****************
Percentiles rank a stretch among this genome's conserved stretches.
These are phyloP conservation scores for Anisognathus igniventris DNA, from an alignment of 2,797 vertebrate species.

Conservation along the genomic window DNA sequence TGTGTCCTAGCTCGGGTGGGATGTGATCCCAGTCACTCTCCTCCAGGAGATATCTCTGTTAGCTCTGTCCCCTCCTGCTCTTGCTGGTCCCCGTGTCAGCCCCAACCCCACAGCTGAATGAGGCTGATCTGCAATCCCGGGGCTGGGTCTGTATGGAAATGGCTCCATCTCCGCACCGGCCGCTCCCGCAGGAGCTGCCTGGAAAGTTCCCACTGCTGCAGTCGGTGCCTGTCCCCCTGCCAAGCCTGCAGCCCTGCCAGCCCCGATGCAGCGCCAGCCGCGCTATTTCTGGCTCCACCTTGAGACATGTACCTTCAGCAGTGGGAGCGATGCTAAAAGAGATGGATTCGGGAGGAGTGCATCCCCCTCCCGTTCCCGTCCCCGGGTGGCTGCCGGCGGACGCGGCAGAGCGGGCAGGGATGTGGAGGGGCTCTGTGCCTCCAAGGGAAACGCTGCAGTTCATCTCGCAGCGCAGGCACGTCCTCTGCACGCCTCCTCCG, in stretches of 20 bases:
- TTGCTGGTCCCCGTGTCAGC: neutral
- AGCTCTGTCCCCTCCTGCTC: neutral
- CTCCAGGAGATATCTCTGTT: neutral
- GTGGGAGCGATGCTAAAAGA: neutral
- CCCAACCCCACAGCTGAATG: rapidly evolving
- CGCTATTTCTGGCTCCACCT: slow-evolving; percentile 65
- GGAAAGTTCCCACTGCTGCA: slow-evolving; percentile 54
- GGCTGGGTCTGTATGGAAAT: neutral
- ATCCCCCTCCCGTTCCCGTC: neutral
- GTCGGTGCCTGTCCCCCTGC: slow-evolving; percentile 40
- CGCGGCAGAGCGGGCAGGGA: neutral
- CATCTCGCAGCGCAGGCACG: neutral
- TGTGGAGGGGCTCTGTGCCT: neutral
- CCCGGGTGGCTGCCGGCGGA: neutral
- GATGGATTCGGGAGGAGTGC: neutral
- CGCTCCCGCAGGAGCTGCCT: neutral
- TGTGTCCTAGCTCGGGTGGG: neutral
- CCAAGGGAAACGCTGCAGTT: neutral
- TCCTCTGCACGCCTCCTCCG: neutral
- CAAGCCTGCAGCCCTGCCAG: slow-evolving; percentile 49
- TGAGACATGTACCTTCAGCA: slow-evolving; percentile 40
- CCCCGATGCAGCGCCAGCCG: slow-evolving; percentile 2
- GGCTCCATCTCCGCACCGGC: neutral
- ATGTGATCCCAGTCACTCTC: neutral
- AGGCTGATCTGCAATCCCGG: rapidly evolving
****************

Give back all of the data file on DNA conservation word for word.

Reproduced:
Percentiles rank a stretch among this genome's conserved stretches.
These are phyloP conservation scores for Anisognathus igniventris DNA, from an alignment of 2,797 vertebrate species.

Conservation along the genomic window DNA sequence TGTGTCCTAGCTCGGGTGGGATGTGATCCCAGTCACTCTCCTCCAGGAGATATCTCTGTTAGCTCTGTCCCCTCCTGCTCTTGCTGGTCCCCGTGTCAGCCCCAACCCCACAGCTGAATGAGGCTGATCTGCAATCCCGGGGCTGGGTCTGTATGGAAATGGCTCCATCTCCGCACCGGCCGCTCCCGCAGGAGCTGCCTGGAAAGTTCCCACTGCTGCAGTCGGTGCCTGTCCCCCTGCCAAGCCTGCAGCCCTGCCAGCCCCGATGCAGCGCCAGCCGCGCTATTTCTGGCTCCACCTTGAGACATGTACCTTCAGCAGTGGGAGCGATGCTAAAAGAGATGGATTCGGGAGGAGTGCATCCCCCTCCCGTTCCCGTCCCCGGGTGGCTGCCGGCGGACGCGGCAGAGCGGGCAGGGATGTGGAGGGGCTCTGTGCCTCCAAGGGAAACGCTGCAGTTCATCTCGCAGCGCAGGCACGTCCTCTGCACGCCTCCTCCG, in stretches of 20 bases:
- TTGCTGGTCCCCGTGTCAGC: neutral
- AGCTCTGTCCCCTCCTGCTC: neutral
- CTCCAGGAGATATCTCTGTT: neutral
- GTGGGAGCGATGCTAAAAGA: neutral
- CCCAACCCCACAGCTGAATG: rapidly evolving
- CGCTATTTCTGGCTCCACCT: slow-evolving; percentile 65
- GGAAAGTTCCCACTGCTGCA: slow-evolving; percentile 54
- GGCTGGGTCTGTATGGAAAT: neutral
- ATCCCCCTCCCGTTCCCGTC: neutral
- GTCGGTGCCTGTCCCCCTGC: slow-evolving; percentile 40
- CGCGGCAGAGCGGGCAGGGA: neutral
- CATCTCGCAGCGCAGGCACG: neutral
- TGTGGAGGGGCTCTGTGCCT: neutral
- CCCGGGTGGCTGCCGGCGGA: neutral
- GATGGATTCGGGAGGAGTGC: neutral
- CGCTCCCGCAGGAGCTGCCT: neutral
- TGTGTCCTAGCTCGGGTGGG: neutral
- CCAAGGGAAACGCTGCAGTT: neutral
- TCCTCTGCACGCCTCCTCCG: neutral
- CAAGCCTGCAGCCCTGCCAG: slow-evolving; percentile 49
- TGAGACATGTACCTTCAGCA: slow-evolving; percentile 40
- CCCCGATGCAGCGCCAGCCG: slow-evolving; percentile 2
- GGCTCCATCTCCGCACCGGC: neutral
- ATGTGATCCCAGTCACTCTC: neutral
- AGGCTGATCTGCAATCCCGG: rapidly evolving